Meridian school leaders update community about mold problem - KFVS12 News & Weather Cape Girardeau, Carbondale, Poplar Bluff

Meridian school leaders update community about mold problem

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School leaders update parents and teachers about how things are going to go once school begins in August. School leaders update parents and teachers about how things are going to go once school begins in August.
Community members gather ahead of the meeting. Community members gather ahead of the meeting.

At the end of May, cleaning crews found mold in the walls of Meridian Elementary School.

Almost two weeks ago, leaders told students' parents about the problem and offered solutions.

Another meeting on Tuesday night updated the community on what's being done to try to pay for removing the mold from the school.

"We're still two weeks away from knowing exactly how were going to deal with the beginning of the school year at this time," said Meridian School District Superintendent Terry Moreland. "We value what our parents have to say about this problem. It is always nice to see a different angle. Because sometimes you get so focused in on one angle that kind of miss the other parts of the puzzle. And our parents have been really nice, they've come out with some good questions. Some of the questions we can't answer yet because we don't know yet."

School leaders sat down with the architect team and state legislators to look over what can be done to fix the mold problem and how much the state can help with the cost of cleaning things up.

"I think the state is moving pretty slowly, said Angela Dickerson of Mounds City. "We here in the southern region of Illinois, it just seems we are always the last to get the funding that we need and the help that we need. Does a child have to die as a result of this exposure in order for us to get some help?"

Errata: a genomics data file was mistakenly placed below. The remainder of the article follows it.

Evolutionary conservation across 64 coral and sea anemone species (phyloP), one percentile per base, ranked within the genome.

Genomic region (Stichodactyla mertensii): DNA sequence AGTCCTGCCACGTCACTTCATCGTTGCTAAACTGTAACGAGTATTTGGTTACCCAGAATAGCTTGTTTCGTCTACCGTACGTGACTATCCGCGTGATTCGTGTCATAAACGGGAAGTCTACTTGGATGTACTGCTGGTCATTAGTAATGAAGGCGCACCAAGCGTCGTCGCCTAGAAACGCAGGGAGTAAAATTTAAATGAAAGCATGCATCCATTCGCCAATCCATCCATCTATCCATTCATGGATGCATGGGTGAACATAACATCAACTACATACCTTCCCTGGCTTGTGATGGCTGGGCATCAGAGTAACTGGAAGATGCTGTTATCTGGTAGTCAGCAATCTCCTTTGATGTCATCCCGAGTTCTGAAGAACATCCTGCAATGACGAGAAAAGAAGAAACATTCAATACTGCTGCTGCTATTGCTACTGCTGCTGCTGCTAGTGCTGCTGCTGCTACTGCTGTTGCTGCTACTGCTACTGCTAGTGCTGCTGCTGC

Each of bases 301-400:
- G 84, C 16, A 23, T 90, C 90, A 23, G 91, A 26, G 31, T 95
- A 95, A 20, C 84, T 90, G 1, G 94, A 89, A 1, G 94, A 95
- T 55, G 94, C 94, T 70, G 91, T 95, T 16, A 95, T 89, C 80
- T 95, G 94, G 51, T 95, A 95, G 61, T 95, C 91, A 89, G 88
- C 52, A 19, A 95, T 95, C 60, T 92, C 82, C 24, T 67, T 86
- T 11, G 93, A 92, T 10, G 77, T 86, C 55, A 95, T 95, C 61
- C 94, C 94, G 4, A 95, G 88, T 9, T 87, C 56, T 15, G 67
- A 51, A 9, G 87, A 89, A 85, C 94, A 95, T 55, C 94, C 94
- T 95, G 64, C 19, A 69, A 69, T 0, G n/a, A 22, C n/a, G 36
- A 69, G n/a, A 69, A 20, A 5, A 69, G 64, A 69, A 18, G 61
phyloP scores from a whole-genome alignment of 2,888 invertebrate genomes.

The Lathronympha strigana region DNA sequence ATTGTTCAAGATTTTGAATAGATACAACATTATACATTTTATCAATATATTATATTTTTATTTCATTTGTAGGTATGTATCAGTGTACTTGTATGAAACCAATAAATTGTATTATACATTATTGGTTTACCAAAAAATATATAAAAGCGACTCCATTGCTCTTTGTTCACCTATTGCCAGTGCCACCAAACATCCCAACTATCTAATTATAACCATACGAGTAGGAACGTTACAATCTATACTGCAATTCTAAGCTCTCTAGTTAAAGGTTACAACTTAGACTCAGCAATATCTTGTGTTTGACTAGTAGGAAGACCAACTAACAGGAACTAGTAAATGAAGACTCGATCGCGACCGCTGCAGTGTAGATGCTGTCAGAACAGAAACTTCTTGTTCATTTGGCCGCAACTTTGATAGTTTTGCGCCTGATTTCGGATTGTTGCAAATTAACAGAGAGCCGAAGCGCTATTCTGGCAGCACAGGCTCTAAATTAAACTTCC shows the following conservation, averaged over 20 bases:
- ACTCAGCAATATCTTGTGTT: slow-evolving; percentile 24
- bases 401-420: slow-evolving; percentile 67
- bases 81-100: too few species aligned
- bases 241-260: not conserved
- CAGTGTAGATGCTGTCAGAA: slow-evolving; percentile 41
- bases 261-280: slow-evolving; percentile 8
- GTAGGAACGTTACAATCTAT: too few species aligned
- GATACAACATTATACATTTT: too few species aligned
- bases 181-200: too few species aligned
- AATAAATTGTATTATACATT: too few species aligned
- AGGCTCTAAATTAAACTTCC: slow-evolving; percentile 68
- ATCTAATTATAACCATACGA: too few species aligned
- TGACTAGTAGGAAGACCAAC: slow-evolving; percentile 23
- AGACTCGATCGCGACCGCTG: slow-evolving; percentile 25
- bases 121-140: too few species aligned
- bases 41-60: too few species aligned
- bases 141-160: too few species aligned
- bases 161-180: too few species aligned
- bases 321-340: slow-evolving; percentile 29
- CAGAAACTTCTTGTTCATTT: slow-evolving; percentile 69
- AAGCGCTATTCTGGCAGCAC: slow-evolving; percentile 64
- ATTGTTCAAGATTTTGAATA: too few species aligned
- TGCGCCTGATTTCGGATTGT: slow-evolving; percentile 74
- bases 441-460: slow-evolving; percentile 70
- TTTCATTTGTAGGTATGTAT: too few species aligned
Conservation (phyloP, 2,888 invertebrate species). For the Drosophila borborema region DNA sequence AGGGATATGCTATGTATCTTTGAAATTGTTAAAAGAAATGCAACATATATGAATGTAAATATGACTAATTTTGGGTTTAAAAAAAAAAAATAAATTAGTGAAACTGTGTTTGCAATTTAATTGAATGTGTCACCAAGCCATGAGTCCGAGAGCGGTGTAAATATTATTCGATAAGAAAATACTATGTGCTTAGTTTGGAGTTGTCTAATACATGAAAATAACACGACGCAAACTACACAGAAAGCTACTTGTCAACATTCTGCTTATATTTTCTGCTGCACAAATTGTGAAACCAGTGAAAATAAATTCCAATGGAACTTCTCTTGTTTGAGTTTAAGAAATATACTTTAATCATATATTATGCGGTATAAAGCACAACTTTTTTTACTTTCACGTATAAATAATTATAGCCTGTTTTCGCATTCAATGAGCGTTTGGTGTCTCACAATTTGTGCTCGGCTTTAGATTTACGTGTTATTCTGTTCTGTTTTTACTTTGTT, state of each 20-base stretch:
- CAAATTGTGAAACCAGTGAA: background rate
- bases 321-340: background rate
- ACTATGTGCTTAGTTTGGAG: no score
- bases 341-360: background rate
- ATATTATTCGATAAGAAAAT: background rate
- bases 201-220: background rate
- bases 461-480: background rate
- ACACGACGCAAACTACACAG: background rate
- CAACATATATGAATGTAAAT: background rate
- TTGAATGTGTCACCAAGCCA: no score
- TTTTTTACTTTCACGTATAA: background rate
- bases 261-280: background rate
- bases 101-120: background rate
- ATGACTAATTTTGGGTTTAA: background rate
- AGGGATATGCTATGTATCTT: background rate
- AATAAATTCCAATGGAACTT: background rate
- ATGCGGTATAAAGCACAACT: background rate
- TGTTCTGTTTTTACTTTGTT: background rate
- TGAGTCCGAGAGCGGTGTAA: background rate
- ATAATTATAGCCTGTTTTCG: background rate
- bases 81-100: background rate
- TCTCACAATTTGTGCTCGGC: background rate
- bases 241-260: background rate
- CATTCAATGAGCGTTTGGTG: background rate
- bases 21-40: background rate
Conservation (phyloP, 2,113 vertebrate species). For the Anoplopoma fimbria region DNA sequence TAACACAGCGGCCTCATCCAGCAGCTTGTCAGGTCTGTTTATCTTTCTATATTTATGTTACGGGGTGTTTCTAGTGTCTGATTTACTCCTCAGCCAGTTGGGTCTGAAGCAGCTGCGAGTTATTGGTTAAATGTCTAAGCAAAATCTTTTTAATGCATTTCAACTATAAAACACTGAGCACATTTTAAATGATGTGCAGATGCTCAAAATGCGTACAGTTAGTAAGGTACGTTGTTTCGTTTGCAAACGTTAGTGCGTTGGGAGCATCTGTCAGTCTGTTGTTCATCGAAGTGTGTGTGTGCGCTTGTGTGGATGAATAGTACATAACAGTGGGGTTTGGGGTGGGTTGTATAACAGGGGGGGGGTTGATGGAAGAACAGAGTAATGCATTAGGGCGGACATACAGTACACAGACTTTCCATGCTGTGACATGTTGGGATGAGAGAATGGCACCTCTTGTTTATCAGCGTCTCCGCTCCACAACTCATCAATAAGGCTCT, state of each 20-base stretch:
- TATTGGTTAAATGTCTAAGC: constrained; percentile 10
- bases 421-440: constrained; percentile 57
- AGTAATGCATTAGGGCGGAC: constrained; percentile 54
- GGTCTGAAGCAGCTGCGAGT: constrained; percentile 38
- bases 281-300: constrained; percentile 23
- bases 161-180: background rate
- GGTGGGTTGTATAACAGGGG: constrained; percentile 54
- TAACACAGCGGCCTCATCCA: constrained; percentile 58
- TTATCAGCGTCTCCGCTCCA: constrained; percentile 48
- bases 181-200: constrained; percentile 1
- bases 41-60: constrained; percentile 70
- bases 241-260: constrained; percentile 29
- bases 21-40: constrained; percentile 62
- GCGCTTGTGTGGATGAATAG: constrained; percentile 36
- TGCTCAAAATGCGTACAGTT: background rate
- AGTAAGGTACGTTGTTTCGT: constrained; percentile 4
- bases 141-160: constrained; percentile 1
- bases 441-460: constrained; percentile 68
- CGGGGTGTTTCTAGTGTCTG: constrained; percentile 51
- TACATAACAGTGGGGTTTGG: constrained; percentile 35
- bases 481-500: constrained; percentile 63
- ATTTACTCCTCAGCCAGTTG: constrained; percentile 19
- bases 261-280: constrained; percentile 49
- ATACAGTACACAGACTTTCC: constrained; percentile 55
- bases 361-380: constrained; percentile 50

Illinois State Representative Brandon Phelps (D)-118th District, assured the parents and school leaders that he was going to do everything he could to get things moving in Springfield to help the community.

"We want to make sure these kids are not in harms way," said Rep. Phelps. "I'm going to treat these kids like they're my kids. And I wouldn't want my daughter to go to a school if there's mold in it that we know of. And we know the mold is there. So we're going to make sure they get treated right. And I'm going to make sure we cut through this bureaucratic red tape in Springfield."

The mold problem in the Meridian Elementary School is throughout the building on the inside of the outer walls of the building.

It is black mold growing in the walls which is very toxic to humans and in some cases can even cause death.

Fixing the problem could cost the school district millions of dollars. That's money they don't have.

The school board considered two different bonding possibilities during their Tuesday night board meeting. They decided upon the Health Life Safety bond for more than $1.5-million dollars.

The Illinois Department of Labor are now going to collect some air samples from inside the elementary school building to determine if the building is occupiable, or un-occupiable.

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